Michigan outdoors open for fall fun

LANSING — As the weather cools and foliage warms to vibrant yellows and reds, there is plenty to do in Michigan’s great outdoors. From hiking and biking the more than 13,000 miles of picturesque trails spanning both peninsulas to taking fall color tours or camping adventures at state parks, Michigan is open for fall fun.

At the beginning of the coronavirus emergency, the Michigan Department of Natural Resources closed or limited access to many sites and facilities to help slow the spread of COVID-19 and protect the health and safety of customers, volunteers and staff. Some of those places remain closed, some are open only by appointment, and other activities and locations are fully available to the public. The DNR will continue to evaluate sites and facilities on a case-by-case basis and change open/closed/limited status as needed.

 

What’s open?

Some activities were never closed, such as day visits to state parks, fishing, hunting and trail use. Michiganders could always enjoy these activities, and still can, while practicing proper safety protocols. Open recreation resources include:

  • State-managed motorized and nonmotorized trails.
  • Some DNR-managed harbors, with many accepting reservations through October.
  • DNR-managed boating access sites, with a few exceptions due to high water levels.
  • State parks, including most campgrounds and park amenities. A Recreation Passport is required for vehicle entry into state parks.
  • State forest campgrounds.
  • Visitors centers, though some have reduced days and hours of operations.
  • Some DNR-managed historic sites and museums, though the regular season close dates vary by location. Check ahead before visiting.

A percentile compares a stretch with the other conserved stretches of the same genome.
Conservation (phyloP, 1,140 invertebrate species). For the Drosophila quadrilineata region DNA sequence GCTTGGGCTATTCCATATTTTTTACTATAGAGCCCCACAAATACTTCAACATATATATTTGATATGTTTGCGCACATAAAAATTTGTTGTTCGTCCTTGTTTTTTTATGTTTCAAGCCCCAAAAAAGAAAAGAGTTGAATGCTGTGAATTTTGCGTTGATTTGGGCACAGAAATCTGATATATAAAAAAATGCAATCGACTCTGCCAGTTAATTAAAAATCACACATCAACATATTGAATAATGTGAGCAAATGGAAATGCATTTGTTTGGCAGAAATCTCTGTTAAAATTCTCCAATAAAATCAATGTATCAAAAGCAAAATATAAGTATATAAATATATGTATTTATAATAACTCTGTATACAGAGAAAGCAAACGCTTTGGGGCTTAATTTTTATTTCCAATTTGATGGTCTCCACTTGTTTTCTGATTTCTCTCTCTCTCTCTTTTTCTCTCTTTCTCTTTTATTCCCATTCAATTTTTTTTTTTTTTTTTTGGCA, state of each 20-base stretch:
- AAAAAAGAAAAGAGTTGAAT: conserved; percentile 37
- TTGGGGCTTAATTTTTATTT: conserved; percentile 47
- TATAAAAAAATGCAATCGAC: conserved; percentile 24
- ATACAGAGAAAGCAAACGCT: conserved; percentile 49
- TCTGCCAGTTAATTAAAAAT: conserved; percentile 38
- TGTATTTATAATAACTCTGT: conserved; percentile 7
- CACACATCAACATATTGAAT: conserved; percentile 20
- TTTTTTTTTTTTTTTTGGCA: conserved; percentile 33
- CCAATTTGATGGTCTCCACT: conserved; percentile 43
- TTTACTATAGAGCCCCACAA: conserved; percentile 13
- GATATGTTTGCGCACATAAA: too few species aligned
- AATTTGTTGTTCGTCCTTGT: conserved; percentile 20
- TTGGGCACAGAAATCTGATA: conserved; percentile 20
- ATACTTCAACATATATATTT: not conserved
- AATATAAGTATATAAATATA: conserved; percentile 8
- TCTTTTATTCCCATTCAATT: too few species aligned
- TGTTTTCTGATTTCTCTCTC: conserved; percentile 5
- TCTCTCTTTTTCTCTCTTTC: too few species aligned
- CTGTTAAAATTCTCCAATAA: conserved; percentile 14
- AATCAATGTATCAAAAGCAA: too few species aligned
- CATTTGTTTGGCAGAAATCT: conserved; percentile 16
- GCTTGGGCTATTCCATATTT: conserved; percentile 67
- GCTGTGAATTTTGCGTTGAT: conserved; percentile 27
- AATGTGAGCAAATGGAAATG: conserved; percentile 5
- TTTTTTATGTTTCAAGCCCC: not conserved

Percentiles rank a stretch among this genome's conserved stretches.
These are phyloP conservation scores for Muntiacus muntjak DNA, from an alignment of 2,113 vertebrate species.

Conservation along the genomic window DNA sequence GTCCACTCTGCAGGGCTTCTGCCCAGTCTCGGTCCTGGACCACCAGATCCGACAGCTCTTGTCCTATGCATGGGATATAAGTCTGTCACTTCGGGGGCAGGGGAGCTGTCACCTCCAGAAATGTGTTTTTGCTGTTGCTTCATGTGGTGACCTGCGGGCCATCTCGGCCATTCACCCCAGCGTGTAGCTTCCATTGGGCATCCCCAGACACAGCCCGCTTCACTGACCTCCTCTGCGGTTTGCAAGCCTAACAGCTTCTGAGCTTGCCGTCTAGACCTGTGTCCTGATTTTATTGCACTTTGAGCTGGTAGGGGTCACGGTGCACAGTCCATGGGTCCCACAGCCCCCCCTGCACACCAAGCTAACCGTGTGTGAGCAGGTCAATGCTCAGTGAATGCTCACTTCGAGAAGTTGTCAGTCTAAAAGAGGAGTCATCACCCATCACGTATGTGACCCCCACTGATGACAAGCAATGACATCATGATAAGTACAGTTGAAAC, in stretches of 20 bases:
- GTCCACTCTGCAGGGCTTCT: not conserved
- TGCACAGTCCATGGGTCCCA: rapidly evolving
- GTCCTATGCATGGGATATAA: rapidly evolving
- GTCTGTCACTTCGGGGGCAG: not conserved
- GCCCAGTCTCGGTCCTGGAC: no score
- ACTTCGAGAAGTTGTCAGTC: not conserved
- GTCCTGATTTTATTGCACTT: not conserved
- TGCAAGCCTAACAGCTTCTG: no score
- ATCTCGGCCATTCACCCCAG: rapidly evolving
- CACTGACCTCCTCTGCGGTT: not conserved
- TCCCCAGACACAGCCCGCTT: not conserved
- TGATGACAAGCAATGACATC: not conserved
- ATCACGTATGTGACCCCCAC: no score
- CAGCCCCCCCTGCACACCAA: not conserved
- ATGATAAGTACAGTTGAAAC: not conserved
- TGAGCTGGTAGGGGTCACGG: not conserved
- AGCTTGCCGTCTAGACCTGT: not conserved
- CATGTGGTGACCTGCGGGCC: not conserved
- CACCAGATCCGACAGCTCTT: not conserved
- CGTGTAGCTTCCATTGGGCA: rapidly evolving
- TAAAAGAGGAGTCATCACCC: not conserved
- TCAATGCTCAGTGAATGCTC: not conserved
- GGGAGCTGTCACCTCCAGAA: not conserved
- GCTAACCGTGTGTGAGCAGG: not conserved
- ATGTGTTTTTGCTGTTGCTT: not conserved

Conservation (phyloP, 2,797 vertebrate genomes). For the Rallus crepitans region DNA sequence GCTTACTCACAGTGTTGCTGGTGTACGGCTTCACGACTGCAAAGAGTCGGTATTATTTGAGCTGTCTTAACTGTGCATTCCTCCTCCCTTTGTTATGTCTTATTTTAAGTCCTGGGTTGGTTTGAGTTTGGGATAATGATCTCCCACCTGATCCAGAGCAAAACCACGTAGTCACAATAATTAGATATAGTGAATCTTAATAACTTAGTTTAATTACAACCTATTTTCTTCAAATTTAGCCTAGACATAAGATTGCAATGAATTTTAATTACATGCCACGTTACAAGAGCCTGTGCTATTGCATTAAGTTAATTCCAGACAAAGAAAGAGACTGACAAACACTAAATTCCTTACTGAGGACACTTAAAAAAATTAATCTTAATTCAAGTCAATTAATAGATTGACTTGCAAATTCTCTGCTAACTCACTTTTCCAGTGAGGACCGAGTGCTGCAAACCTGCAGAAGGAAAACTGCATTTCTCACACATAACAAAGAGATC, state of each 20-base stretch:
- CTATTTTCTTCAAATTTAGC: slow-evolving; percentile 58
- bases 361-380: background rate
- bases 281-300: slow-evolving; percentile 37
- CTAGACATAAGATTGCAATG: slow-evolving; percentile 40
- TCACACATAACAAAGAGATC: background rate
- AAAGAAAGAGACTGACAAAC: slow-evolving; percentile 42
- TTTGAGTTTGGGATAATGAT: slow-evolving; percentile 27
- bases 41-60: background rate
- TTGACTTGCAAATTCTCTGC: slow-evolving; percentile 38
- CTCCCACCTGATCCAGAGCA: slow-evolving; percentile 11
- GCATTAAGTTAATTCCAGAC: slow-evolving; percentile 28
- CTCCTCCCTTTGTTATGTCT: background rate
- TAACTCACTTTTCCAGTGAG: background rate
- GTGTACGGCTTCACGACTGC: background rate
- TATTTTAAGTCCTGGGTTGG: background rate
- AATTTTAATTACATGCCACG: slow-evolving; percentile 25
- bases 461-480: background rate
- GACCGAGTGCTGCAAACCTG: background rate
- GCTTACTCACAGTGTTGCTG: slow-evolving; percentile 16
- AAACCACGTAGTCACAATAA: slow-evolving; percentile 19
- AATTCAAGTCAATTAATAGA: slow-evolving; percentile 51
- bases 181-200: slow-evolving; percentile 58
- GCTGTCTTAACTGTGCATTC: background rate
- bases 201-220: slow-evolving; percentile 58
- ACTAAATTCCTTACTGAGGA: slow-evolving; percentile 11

• DNR shooting ranges, staffed and unstaffed, some with revised hours and restrictions. The Dansville range in Ingham County remains closed due to staffing limitations.
  • Deer check stations, though the number open and hours of operation will be reduced.

 

What’s closed?

  • DNR customer service centers and field offices are closed to walk-in traffic, but available by appointment.
  • State park headquarters buildings.
  • In Detroit, the Anna Scripps Whitcomb Conservatory and Belle Isle Aquarium on Belle Isle and the DNR Outdoor Adventure Center.

Ralph A. MacMullan Conference Center on Higgins Lake.

  • Some historic sites and museums, including the Michigan History Center and the Michigan Iron Industry Museum.
  • Archives of Michigan, although reference services are available through virtual appointments or by contacting Archives staff at (517) 335-2576 or Archives@Michigan.gov.
  • Fish hatcheries and weirs. Although the fish are still cared for by DNR fisheries staff, the facilities are closed to the public.

 

Keeping safe during COVID-19

No matter residents choose to enjoy the outdoors, officials said it is important to protect the public by following simple coronavirus health and safety protocols:

  • In all locations, stay at least 6 feet from people who aren’t from your household. This includes enclosed spaces, campgrounds, day-use areas and deer check stations.
  • Wear a face mask. Gov. Gretchen Whitmer’s Executive Order 2020-147 requires everyone to wear a face covering when in indoor public spaces, including restrooms/shower buildings, contact stations and visitor centers. It also requires the use of face coverings in crowded outdoor spaces when 6 feet of space cannot be maintained.
  • Anyone who has a fever or respiratory symptoms or just are not feeling well should stay home. In addition, when visiting locations, respect established capacity and safety guidelines.
  • When visiting shooting ranges, residents should bring their own materials such as sandbags, spotting scopes, carpet squares and eye and ear protection. These items will no longer be provided due to the difficulty in keeping them sanitized.

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